The Briefly for June 16, 2020 – The “4th of July Every Single Night” Edition

Today’s daily NYC news digest: The NYPD disbands a plainclothes unit, Soho’s street art, the mayor’s sick day, Governor Cuomo is ready to shut NYC down again, and more

Today – Low: 61˚ High: 75˚
Partly cloudy throughout the day.

Today’s the last day for you to apply for an absentee ballot.

A voter’s guide to some of the most hotly contested races on the NY ballot. (Peter Rugh for The Indypendent)

What you need to know for the June 23 primary elections. (Ben Verde for amNewYork Metro)

What the hell is going on with all the fireworks lately? (Jake Offenhartz for Gothamist)

Attorney General Letitia James is going to hold an online public hearing on Wednesday to investigate the NYPD’s actions during the protests that followed the murder of George Floyd. (Jacob Kaye for amNewYork Metro)

NYPD Commissioner Dermot Shea has promised “greater transparency,” but it’s hard not to think of that as a joke when he announces that an officer was suspended without pay for spraying mace at a group of people during a protest in Manhattan on June 1. Which officer? No information. Which incident specifically? No information. Very transparent. (Anna Quinn for Patch)

The NYPD is disbanding a unit of 600 plainclothes cops in precinct-level and Housing Bureau anti-crime teams. The NYPD will still have plainclothes cops in the Surveillance and Narcotics bureaus. Despite the announcement coming with the statement that it has “no reflection” on their work, the disbanded group represented 2% of the NYPD, but 31% of its fatal shootings. (Kathleen Culliton for Patch)

Make NYPD discipline records public you cowards. (Erin Durkin for Politico)

“Systemic racism is something that is learned. It’s learned over generations. We need to look at the narrative as it has been taught and revise it. And I feel that people are now starting to listen because it’s not just a black problem. If one part of your population is not good, it’s going to call to question what is it to be an American citizen? What is that? What is the real perk in that?” An interview with Detective Felicia Richards, president of the NYPD Guardians Association, a fraternal organization for black police officers. (Jami Floyd and Danny Lewis for Gothamist)

The state’s court system will undergo an independent review of its practices regarding institutional racism. The review will be overseen by a former U.S. secretary of Homeland Security and a general counsel for the Obama Administration’s Department of Defense. (Noah Singer for Brooklyn Eagle)

Photos: Soho street art. (Josh Vogel for NYC Urbanism)

While the plans for the city’s 2020-2021 school year haven’t been publicly announced (I’ve heard it’s a limit of 10 people per classroom), there’s still a matter of what teachers will be healthy enough to return to the classrooms. According to the Department of Education estimates, up to 20% of teachers could be working remotely due to health concerns. (Reema Amin for ChalkBeat)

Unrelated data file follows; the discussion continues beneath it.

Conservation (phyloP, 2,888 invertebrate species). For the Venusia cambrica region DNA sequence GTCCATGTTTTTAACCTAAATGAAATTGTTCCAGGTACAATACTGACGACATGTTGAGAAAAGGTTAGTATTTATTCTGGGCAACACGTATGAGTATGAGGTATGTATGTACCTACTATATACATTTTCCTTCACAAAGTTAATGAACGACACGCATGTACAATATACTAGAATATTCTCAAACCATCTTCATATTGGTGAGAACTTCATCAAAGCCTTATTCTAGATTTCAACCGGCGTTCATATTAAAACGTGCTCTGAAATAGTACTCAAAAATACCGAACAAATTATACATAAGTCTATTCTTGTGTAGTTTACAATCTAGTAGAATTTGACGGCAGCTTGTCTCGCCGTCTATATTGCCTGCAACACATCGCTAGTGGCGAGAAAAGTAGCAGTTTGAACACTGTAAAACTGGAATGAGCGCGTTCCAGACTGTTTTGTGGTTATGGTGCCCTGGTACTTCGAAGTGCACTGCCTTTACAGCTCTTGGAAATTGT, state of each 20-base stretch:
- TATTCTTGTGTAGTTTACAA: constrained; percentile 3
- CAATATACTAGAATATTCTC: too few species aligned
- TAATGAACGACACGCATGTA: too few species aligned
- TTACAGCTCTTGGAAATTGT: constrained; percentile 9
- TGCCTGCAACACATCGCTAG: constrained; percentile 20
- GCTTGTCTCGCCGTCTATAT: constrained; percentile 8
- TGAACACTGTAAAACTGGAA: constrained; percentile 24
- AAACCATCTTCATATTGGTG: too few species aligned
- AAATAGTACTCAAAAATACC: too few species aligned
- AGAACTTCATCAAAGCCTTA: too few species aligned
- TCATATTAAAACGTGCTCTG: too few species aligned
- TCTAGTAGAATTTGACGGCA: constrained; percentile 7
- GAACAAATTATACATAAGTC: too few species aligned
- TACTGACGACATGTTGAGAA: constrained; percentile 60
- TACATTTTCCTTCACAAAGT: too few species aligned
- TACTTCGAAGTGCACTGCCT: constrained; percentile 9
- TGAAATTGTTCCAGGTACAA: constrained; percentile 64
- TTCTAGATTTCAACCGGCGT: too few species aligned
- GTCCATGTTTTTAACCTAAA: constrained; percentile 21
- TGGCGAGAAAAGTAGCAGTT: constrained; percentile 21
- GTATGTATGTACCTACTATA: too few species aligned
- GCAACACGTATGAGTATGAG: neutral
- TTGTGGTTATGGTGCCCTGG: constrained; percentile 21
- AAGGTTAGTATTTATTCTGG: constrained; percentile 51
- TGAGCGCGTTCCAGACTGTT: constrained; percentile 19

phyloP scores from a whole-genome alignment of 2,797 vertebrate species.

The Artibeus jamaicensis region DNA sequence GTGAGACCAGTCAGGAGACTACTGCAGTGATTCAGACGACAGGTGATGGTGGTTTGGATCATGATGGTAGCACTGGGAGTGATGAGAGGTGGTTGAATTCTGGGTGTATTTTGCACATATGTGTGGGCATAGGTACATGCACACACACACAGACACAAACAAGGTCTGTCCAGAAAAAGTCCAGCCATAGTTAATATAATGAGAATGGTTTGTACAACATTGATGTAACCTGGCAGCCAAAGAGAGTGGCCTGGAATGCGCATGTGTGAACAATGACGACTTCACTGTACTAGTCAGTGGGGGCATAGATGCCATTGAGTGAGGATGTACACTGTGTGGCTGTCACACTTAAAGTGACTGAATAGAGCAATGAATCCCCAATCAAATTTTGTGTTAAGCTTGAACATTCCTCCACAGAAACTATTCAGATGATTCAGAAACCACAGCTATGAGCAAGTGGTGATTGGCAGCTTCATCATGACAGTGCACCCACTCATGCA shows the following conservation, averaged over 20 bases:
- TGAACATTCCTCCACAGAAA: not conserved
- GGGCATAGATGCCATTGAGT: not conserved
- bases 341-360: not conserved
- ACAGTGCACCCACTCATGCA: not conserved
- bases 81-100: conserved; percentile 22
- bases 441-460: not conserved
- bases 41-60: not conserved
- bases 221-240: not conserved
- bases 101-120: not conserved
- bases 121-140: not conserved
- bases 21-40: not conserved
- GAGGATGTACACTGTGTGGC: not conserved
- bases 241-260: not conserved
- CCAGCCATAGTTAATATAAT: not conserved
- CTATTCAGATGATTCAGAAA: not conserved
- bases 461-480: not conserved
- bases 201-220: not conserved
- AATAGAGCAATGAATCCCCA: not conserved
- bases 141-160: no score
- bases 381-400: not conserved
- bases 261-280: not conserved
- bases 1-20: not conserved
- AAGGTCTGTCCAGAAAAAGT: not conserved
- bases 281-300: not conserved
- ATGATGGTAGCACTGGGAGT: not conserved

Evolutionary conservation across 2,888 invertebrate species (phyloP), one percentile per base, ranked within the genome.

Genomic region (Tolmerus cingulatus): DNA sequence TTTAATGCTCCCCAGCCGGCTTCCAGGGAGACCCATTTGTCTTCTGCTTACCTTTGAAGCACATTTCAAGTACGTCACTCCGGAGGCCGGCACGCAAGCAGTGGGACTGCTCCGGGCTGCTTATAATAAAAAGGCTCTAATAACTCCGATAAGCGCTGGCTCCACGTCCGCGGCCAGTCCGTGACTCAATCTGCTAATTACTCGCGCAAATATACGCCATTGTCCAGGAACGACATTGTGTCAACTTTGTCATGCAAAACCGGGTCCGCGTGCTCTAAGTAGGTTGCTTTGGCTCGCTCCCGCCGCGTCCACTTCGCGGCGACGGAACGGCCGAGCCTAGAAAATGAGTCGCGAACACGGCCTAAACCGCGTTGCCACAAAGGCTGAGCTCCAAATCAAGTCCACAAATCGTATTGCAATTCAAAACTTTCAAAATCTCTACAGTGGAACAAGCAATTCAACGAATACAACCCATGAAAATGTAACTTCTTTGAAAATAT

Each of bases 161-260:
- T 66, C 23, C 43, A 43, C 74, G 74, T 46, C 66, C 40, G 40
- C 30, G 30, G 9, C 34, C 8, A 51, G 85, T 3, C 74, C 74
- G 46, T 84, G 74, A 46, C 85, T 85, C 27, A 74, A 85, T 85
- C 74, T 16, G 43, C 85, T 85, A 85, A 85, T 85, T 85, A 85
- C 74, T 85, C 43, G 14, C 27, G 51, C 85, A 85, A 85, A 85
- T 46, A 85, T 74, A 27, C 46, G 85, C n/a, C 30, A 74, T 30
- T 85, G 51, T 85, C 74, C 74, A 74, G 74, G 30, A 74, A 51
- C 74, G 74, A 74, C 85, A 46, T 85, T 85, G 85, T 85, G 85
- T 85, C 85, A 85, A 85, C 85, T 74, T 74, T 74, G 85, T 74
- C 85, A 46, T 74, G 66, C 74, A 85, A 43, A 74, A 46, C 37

Short experiences from across the city from people who discovered their neighbors and neighborhoods during quarantine. (NY Times)

Where was the mayor on Monday? He was sick and at home. In his own words, “All New Yorkers should get a Covid-19 diagnostic test, whether or not they have symptoms or at increased risk.” Did he get a test? Of course now, and he has no plans to get one in the future. (Christopher Robbins for Gothamist)

Don’t make Cuomo turn this reopening around. There were over 25,000 reopening violation complaints to the state and it seems that Governor Cuomo is losing patience with Mayor de Blasio’s inability to enforce the rules, stating plainly “enforce the law or there will be state action.” (Erik Enquist for The Real Deal)

Raise your hand if you’re surprised that the MTA’s homeless outreach program was not a success. No one? (Kathleen Culliton for Patch)

12 restaurants that are selling frozen Chinese dumplings for home cooking. (Tony Lin for Eater)

Since 2013, there have been more than 25 million applications submitted for roughly 40,000 units in the city’s housing lottery. This week the city rolled out a new system for the lottery. (Matthew Haag for NY Times)

Airbnb is settling a lawsuit with the city by handing over data about hosts. It won’t be retroactive, but it will start once a new city ordinance is passed. The hope is to weed out illegal short-term rentals. (Christine Fisher for Engadget)

Monday’s LGBTQ SCOTUS decision has its roots in Greenwich Village. (Andrew Berman for GVSHP)

33 places to celebrate Black history in NYC. (Noah Sheidlower for Untapped New York)

Over 10,000 people took to the streets of Brooklyn on Sunday for “Brooklyn Liberation: An Action for Black Trans Lives.” The march came together after Dominique “Rem’mie” Fells and Riah Milton were killed within 24 hours of each other. Justice was also called for in the names of Tony McHale, Layleen Polanco, and Nina Pop. (Meaghan McGoldrick for Brooklyn Paper)

The photos from the Black Liberation rally are truly impressive. (Amanda Hatfield for BrooklynVegan)

Photos: Coney Island’s George Floyd protest. (Jamie DeJesus for The Brooklyn Home Reporter)

The NYPD found no criminality after officers became sick Monday night from shakes they got at a Shake Shack in downtown Manhattan. I think the NYPD should have allowed Shake Shack to do their own investigation. (CBS News)

Tired of your traditional summer reading lists? Here’s a list of Nick Cave’s favorite books. (Erin Christie for BrooklynVegan)

A 14-year-old who pleaded guilty to robbing Tessa Majors in Morningside Park was sentenced in Manhattan Family Court on Monday to 18 months in a juvenile facility. (Elizabeth Kim for Gothamist)

The NYC sandwich delivery guide. (Hannah Albertine, Nikko Duren, & Matt Tervooren for The Infatuation)